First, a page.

Your starting five against defenses like Duke, Missouri, or the Kansases of the world should go something like this because these 3 teams can't help themselves when it comes to pressuring the basketball and the perimeter. It's who they are. In this spot, I'm giving the nod at point to Dogus Balbay over Lucas, because if I don't then the opposing team's best on ball defender is going to pressure Avery Bradley forcing Lucas to become THE distributor, which will hurt the ability of my finishers. Now if Balbay remains a shooting liability to the point where even the most hellish pressure man teams are playing one man zones with their heels in the paint, then I might play Ward instead because he guarantees I get the opposing team's third best on ball defender and he can work those type of cats. But let's assume we get the Kansas version of Balbay and he benefits from the fanned out wings guarding two legit scoring threats in Hamilton and Bradley. Dex is my 5 and James is the 4.

What we'll most likely see out of this group is more of a spread the floor two pronged attack. When teams have zero answer for Dex and need to double him after he crosses halfcourt, we'll game sets that spread the floor and get the senior to the low block with minimal helpside available. When teams counter with overhelping to Dex or if a team has a decent option to put on Dex, we'll put Dex on the weakside block and use variations of the DDM to attack the strongside off the bounce using ball screens, exchanges, and dribble handoffs to free up dribble penetration. When frontcourt helpside comes to cut off one of our incredibly gifted penetrators, a simple ball reversal or skip to the weakside coupled with an easy seal by Dex should lead to drop step dunks and fouls. If you're a football guy, think blocking down in a counter trey.

If you want to really pressure and man up against teams on the other end, replace Pittman with Wangmene or Chapman and really extend your defensive pressure and increase your quickness and athleticism. Chapman's and to some extend Alexis' ability to operate away from the bucket allows Texas to lift the post to a five out look leaving huge driving lanes for the slashers.

Jordan Hamilton gives Texas to ultimate pressure outlet because he's a 3 that can handle like a 1. How many small forwards can guard a talented ball handler much less a superstar like Jordan?

This offense compared to last year will feel like we've taken the batting practice donut off of the Louisville Slugger.

Louisville's length gives Pitino defensive options.

While Texas enjoys plenty of options on the offensive end, this Longhorn team might have even more ability to mix and match defensively in scheme and matchups considering the newcomers' defensive ability and emergence of a guy like Varez Ward as a legit offensive option. Throw in the fact that Balbay is one of the best on ball defenders in the country and you can answer the bell defensively against virtually any team in the nation.

Texas now has big athletic wings that can get into passing lanes and block or aggressively contest jumpshots. We have a strong on ball defensive guard that can be the tip of the spear to any pressure you might want to implement. Add a big bodied center that can bang with anyone. A long athletic forward in Wangmene that can be an eraser and bother posts from his helpside. And don't forget Justin Mason who can still be a stopper. That's fire power that Tom Izzo would be jealous of. So how do we employ the firepower?

Guard Centric Teams: Villanova, Okie State, Marquette etc.

These teams want to collapse your defense with dribble penetration, then kick out to wide open shooters. Overcontest, and the second or third iteration of the penetration offense finds you so out of position that you give up a layup or your big gives a cheap foul. So, when playing these teams our goal is to choke off penetration and contest smaller players with our length. We're softer on mediocre shooters, ie Eaton or Dominic James, which provides even more ability to conserve precious help resources.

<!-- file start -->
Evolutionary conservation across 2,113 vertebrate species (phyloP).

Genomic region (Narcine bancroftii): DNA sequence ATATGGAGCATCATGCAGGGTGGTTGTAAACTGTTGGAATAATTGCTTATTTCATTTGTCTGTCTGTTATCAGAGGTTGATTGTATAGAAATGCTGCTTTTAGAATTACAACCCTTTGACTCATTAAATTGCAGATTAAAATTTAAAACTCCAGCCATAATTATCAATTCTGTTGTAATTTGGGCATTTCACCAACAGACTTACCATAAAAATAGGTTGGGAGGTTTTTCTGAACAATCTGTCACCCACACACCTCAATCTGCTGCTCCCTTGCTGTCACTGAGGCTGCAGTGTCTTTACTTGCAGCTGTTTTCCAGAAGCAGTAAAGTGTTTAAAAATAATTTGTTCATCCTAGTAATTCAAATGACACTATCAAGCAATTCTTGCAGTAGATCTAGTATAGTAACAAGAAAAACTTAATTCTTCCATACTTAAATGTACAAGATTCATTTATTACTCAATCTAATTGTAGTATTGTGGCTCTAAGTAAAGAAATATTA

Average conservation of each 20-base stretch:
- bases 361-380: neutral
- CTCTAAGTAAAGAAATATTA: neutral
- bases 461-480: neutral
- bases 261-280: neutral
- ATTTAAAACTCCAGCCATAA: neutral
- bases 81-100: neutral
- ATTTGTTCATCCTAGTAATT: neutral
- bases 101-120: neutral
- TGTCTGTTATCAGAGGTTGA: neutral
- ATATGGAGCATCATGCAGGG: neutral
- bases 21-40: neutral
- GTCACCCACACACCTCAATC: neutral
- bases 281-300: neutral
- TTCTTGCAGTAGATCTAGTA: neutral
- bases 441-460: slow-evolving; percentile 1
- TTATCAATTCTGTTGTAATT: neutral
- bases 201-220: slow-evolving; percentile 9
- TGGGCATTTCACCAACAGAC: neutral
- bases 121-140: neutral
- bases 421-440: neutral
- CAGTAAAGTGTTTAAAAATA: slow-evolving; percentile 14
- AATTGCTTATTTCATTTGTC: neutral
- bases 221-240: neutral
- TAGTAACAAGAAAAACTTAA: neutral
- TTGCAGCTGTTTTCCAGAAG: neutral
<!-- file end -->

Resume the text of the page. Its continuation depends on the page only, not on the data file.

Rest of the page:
When playing these type teams, look for Texas to put Balbay on the ball simply asking him to stay in front. We'll put two athletic wings on the shooters like Anderson or Muenelo. Two of Bradley, Hamilton, and Ward have the quickness to stay in front of these wings and the size to really get into their shot and contest. James is on the biggest wing and Pittman is in for offense. Bring in Wangmene for athletic frontcourt depth and erase whatever gets to the hole. Mason provides on the ball depth. This squad can effectively take away penetration and make most teams shoot over the top of our length. Remember our Memphis game in the Elite 8 game? Against this length and athleticism, jumpshooting is no easy task.

Pressuring Weak Guards
When Texas matches up with teams without true point guards look for the pressure to be ratcheted up. Think what could have been in the Duke game. You put Balbay or Ward on Scheyer to get right in his jock. Deny the wings with the praying mantis' Hamilton and Bradley who guard Williams and Henderson respectively. James is on Singler and I pull Pittman for Wangmene because he's much more adept at hedging and covering around the arc. This squad would tax ball reversal with four or five passing lane steals, they could blitz and trap ball screens with their size, strength, and quickness, and wear down a thin team like Duke with athletic depth. Rebounding with that squad is so easy a caveman can do.

Extend this pressure to full court by bringing in waves of players like Gary Johnson, Mason, Lucas, and Chapman.

Gerry Hamilton at BOB has pointed this fact out before, but I'll reiterate it here. Texas has never really had the backcourt/wing size and athleticism to be an effective zone team. It's the sole reason teams like Louisville and to an extent Syracuse have been solid zone teams over the years. They have long athletes that make ball movement and shooting against the zone tenuous at best. Look for Texas to protect Pittman with some zone this year or as a change up to compliment pressure. Texas can also trap and pressure out of this zone when teams load up their five with shooters and limited ball handlers. Versatility thy name is the 2009-2010 Horns.

Ending a 44 year wait?

Overall, Texas has all the requisite parts to field an astounding defense. Great on ball defenders, long athletic wings, erasers, bangers, and athletes. But the number one reason the Horns will be stellar on defense is pride. Guys like Ward, Mason, Balbay, Hamilton, and Bradley all take tremendous pride in their ability to guard.

So, sorry for the length, I'm just really excited about this team. As always, thoughts are appreciated.

Hook 'Em